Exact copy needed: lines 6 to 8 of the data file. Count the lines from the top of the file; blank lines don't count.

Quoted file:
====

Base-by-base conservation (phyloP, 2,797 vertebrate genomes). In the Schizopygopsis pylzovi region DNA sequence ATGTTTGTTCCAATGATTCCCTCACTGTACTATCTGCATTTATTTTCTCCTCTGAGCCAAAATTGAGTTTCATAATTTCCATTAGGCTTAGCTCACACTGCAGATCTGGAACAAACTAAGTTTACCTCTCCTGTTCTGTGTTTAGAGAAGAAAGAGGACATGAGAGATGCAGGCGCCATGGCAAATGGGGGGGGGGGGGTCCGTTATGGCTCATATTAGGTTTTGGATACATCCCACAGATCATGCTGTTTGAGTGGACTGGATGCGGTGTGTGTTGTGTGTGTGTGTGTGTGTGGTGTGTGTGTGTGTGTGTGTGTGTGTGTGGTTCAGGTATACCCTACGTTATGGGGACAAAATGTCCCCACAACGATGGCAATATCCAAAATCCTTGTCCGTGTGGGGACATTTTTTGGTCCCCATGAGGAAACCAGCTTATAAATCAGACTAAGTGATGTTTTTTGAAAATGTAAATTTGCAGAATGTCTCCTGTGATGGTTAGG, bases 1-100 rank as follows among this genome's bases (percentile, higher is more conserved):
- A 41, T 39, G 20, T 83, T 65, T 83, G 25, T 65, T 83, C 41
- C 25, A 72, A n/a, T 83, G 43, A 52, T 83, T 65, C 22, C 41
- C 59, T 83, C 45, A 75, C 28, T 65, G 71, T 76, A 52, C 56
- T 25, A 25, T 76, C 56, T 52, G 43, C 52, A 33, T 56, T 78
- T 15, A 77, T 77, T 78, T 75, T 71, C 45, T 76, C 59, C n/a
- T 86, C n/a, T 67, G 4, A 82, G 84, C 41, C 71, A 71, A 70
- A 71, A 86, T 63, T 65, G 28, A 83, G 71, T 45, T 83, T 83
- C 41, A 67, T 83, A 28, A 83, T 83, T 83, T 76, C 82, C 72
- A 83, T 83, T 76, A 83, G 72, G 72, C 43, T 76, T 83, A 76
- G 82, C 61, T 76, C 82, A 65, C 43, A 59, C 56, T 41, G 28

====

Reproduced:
- T 15, A 77, T 77, T 78, T 75, T 71, C 45, T 76, C 59, C n/a
- T 86, C n/a, T 67, G 4, A 82, G 84, C 41, C 71, A 71, A 70
- A 71, A 86, T 63, T 65, G 28, A 83, G 71, T 45, T 83, T 83